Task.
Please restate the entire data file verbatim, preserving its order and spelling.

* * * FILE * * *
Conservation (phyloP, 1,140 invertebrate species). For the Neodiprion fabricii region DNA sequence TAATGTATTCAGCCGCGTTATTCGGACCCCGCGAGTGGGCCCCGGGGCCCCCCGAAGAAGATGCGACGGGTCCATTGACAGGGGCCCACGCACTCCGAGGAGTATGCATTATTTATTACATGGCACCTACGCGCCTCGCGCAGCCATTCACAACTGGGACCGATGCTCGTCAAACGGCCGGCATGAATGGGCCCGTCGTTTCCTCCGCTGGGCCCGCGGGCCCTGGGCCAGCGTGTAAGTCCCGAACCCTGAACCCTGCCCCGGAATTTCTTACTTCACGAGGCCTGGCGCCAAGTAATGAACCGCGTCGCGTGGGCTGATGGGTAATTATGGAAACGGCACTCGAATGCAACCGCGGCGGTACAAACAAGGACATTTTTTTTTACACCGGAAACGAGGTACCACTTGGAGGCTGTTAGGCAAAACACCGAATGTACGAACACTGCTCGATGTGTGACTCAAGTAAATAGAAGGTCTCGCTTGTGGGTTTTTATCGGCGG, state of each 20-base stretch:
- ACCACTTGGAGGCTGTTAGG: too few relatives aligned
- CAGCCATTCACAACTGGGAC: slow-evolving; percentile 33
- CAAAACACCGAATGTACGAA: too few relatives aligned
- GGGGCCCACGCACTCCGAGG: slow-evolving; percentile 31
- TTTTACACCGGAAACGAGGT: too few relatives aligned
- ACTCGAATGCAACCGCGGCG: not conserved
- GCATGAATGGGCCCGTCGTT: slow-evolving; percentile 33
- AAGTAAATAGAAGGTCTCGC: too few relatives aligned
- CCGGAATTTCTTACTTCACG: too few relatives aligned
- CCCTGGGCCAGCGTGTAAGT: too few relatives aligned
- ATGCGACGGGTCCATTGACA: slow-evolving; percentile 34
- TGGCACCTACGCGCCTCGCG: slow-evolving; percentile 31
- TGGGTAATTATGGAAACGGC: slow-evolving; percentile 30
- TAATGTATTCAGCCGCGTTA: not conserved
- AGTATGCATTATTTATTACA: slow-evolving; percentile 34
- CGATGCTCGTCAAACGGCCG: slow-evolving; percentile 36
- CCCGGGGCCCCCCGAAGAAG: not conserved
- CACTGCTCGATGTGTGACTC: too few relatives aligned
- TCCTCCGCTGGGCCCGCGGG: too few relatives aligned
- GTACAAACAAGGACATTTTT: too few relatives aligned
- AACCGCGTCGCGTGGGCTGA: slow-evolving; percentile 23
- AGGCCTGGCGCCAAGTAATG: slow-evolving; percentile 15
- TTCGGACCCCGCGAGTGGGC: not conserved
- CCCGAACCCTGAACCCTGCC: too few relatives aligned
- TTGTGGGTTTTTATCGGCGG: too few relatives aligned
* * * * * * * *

Conservation (phyloP, 1,140 invertebrate species). For the Neodiprion fabricii region DNA sequence TAATGTATTCAGCCGCGTTATTCGGACCCCGCGAGTGGGCCCCGGGGCCCCCCGAAGAAGATGCGACGGGTCCATTGACAGGGGCCCACGCACTCCGAGGAGTATGCATTATTTATTACATGGCACCTACGCGCCTCGCGCAGCCATTCACAACTGGGACCGATGCTCGTCAAACGGCCGGCATGAATGGGCCCGTCGTTTCCTCCGCTGGGCCCGCGGGCCCTGGGCCAGCGTGTAAGTCCCGAACCCTGAACCCTGCCCCGGAATTTCTTACTTCACGAGGCCTGGCGCCAAGTAATGAACCGCGTCGCGTGGGCTGATGGGTAATTATGGAAACGGCACTCGAATGCAACCGCGGCGGTACAAACAAGGACATTTTTTTTTACACCGGAAACGAGGTACCACTTGGAGGCTGTTAGGCAAAACACCGAATGTACGAACACTGCTCGATGTGTGACTCAAGTAAATAGAAGGTCTCGCTTGTGGGTTTTTATCGGCGG, state of each 20-base stretch:
- ACCACTTGGAGGCTGTTAGG: too few relatives aligned
- CAGCCATTCACAACTGGGAC: slow-evolving; percentile 33
- CAAAACACCGAATGTACGAA: too few relatives aligned
- GGGGCCCACGCACTCCGAGG: slow-evolving; percentile 31
- TTTTACACCGGAAACGAGGT: too few relatives aligned
- ACTCGAATGCAACCGCGGCG: not conserved
- GCATGAATGGGCCCGTCGTT: slow-evolving; percentile 33
- AAGTAAATAGAAGGTCTCGC: too few relatives aligned
- CCGGAATTTCTTACTTCACG: too few relatives aligned
- CCCTGGGCCAGCGTGTAAGT: too few relatives aligned
- ATGCGACGGGTCCATTGACA: slow-evolving; percentile 34
- TGGCACCTACGCGCCTCGCG: slow-evolving; percentile 31
- TGGGTAATTATGGAAACGGC: slow-evolving; percentile 30
- TAATGTATTCAGCCGCGTTA: not conserved
- AGTATGCATTATTTATTACA: slow-evolving; percentile 34
- CGATGCTCGTCAAACGGCCG: slow-evolving; percentile 36
- CCCGGGGCCCCCCGAAGAAG: not conserved
- CACTGCTCGATGTGTGACTC: too few relatives aligned
- TCCTCCGCTGGGCCCGCGGG: too few relatives aligned
- GTACAAACAAGGACATTTTT: too few relatives aligned
- AACCGCGTCGCGTGGGCTGA: slow-evolving; percentile 23
- AGGCCTGGCGCCAAGTAATG: slow-evolving; percentile 15
- TTCGGACCCCGCGAGTGGGC: not conserved
- CCCGAACCCTGAACCCTGCC: too few relatives aligned
- TTGTGGGTTTTTATCGGCGG: too few relatives aligned